I may split some of these posts off into an orkish psychology thread in the near future.
There are a lot of things in Tolkien's writings that were either never described definitively, or that were never finalized. A lot of things about orcs fall into one of those categories. Tolkien didn't like orcs, or black-speech, or a number of related issues, and so we don't get a lot of detail in some respects; in others, like their origins, we never get a final version, in spite of the fact that everyone's favourite theory is that they were corrupted elves.
We do know a few things, however.
First, orcs hate and fear. For the average orc, these two things likely rate even above greed. They enjoy hurting things... and will probably do so unless doing so is likely to get them hurt worse. This is, usually, why orcs listen to their leaders; either the leaders are capable of inflicting hurt, or they have followers who are. Killing humans is, thus, something that orcs enjoy. Note, however, that there are elves not far off. Elves are capable of hurting orcs, and killing too many humans will likely make the elves angry... if it doesn't make the humans themselves kill them. So though they wish to do so, they will, likely, be very careful about it.
Orcs, however, wouldn't see themselves as evil; in fact, an orc probably wouldn't have a concept of good or evil, or even a concept of morals.
This might be true, or it might not. Orcs were, however, hard-hearted in the sense in which Marlowe's Faust was. "My heart is harden'd, I cannot repent..."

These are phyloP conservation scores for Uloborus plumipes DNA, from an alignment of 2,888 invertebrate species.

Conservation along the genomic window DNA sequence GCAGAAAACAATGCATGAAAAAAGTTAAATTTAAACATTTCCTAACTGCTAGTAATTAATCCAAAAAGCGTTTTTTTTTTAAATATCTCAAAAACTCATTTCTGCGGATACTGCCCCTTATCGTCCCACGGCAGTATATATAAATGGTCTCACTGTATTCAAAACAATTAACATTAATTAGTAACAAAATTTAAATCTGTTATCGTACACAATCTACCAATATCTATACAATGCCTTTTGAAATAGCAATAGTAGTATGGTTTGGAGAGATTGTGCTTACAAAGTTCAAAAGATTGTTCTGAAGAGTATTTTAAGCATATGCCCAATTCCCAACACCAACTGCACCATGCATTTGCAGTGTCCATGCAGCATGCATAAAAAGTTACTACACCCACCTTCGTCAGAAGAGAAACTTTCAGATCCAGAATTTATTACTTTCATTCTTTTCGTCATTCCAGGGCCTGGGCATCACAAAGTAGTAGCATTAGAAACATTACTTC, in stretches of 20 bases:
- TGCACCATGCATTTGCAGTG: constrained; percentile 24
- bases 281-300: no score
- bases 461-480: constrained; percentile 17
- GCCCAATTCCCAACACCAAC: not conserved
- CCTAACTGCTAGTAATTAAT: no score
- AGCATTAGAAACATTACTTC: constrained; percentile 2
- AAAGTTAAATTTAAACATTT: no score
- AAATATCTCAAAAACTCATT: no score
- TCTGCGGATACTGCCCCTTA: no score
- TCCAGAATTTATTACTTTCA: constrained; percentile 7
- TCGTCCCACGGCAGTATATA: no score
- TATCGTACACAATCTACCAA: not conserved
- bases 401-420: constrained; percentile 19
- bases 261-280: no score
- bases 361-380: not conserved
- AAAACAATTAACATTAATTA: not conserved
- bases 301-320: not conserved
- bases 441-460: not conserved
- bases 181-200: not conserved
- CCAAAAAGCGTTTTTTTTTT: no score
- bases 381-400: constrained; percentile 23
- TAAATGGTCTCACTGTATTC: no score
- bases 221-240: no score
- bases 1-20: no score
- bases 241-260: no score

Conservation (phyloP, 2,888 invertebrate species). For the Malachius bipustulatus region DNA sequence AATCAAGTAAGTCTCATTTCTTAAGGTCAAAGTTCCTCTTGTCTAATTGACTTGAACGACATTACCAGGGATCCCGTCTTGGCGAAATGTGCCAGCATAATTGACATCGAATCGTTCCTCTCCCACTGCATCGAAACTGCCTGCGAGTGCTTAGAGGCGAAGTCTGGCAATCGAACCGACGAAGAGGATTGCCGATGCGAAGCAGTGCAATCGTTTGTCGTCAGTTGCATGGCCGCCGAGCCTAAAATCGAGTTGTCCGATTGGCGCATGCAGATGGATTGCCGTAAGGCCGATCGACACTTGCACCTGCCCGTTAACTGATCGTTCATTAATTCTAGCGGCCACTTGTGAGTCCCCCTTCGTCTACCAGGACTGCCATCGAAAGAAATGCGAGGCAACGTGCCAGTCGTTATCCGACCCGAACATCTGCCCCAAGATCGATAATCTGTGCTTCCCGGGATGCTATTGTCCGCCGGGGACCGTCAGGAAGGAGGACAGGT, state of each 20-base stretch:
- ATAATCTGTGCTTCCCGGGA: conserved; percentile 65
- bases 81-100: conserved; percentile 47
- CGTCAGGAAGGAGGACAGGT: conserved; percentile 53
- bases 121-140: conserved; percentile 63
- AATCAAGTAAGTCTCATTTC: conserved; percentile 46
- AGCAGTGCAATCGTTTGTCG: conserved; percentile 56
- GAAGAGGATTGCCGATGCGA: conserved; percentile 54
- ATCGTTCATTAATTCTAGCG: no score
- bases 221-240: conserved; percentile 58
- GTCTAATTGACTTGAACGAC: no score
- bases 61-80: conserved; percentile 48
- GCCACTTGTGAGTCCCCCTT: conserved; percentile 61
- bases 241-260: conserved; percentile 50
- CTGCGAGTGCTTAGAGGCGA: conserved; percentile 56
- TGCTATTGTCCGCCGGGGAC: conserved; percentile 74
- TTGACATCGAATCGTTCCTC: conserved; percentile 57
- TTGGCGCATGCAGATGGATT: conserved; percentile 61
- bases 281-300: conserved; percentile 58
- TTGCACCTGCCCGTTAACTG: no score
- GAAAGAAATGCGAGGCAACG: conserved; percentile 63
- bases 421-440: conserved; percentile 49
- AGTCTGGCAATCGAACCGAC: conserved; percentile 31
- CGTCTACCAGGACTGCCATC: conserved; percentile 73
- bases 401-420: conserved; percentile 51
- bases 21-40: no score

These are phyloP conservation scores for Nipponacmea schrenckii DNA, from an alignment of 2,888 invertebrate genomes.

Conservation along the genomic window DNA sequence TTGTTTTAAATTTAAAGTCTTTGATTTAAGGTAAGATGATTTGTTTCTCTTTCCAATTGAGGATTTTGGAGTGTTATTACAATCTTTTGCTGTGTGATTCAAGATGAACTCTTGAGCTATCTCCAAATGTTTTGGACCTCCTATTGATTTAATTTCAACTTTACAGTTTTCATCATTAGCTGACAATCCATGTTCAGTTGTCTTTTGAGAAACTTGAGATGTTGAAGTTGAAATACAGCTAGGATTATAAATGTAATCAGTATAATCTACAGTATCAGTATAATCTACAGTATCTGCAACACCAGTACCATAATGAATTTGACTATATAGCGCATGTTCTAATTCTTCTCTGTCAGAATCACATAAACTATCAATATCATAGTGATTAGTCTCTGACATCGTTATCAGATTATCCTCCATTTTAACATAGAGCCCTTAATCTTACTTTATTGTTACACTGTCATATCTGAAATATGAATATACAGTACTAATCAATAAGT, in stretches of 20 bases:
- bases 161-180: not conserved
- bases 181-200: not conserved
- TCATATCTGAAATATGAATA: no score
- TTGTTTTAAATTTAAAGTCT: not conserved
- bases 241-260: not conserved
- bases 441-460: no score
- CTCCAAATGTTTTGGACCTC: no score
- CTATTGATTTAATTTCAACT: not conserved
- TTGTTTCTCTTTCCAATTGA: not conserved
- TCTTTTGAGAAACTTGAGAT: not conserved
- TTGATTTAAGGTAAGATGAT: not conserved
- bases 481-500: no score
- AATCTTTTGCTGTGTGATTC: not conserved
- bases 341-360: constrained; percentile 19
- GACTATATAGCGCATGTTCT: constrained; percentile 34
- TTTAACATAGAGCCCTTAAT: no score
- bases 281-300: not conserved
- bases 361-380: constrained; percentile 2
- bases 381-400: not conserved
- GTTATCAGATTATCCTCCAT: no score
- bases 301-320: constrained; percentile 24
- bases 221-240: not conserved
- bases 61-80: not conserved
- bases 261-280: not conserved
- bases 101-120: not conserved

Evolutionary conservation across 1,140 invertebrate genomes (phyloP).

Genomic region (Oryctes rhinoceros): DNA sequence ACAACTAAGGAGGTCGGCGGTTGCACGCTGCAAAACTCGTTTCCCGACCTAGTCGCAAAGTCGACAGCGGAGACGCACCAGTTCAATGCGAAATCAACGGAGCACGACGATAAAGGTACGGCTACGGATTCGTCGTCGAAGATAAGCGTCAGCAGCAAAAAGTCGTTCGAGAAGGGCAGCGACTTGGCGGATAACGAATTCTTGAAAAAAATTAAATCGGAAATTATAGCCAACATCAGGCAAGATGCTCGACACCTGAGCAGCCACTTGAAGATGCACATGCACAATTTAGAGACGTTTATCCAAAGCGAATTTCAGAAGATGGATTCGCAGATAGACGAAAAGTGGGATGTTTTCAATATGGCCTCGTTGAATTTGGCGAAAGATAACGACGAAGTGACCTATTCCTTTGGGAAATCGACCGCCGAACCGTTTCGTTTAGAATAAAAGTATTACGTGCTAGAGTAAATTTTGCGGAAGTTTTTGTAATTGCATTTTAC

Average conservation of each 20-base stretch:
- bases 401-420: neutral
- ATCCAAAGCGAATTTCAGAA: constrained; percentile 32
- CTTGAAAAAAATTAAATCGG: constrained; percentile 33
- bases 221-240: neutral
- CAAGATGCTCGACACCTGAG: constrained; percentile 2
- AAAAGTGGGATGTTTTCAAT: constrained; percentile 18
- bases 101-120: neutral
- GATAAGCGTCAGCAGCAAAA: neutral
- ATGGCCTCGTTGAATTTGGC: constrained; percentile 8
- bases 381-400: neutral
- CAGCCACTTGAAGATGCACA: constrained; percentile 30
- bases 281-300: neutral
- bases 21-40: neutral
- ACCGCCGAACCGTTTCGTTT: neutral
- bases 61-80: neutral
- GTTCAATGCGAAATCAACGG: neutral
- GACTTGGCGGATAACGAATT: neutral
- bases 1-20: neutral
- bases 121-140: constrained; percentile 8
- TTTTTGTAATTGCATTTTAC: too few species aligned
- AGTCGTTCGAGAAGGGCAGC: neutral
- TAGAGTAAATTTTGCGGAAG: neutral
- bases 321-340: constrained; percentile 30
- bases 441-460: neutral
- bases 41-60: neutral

That is to say, Tolkien wrote (in one of his letters, I believe) that any orc who asked for forgiveness ought to be forgiven, or at least given a chance to atone, but that it was a moot point, as no orc would ever ask for forgiveness.
This gives us room for both: the self-loathing orc who knows that what he does is wrong, but cannot turn aside from it, and the orc who is purely a sociopathic/psychopathic as described above, the one being unable to repent because it knows no better, the other for any number of reasons... perhaps it doesn't think itself capable of redemption. Perhaps it is simply used to doing evil. Or perhaps you have one of many other options as to why your orc continues to act evilly in spite of this knowledge.
They hate things. They hate people who live free from the pain that it is to be an orc. They hate and fear those that inflict pain upon them. They hate those who look down on them. They hate themselves for not being stronger. As an orc, if you can think of something, you can probably
think of a reason to hate it. But in spite of this, they cling to their miserable existence, each in their own little way... obviously, the powerful warriors and war-leaders express these emotions differently, and in a different balance, than their smaller and more cringing fellows.
That isn't to say that greed doesn't have its place... greed and envy both, as well as whatever else you choose to throw into the mix to make it interesting. But these things? These things are a good place to start.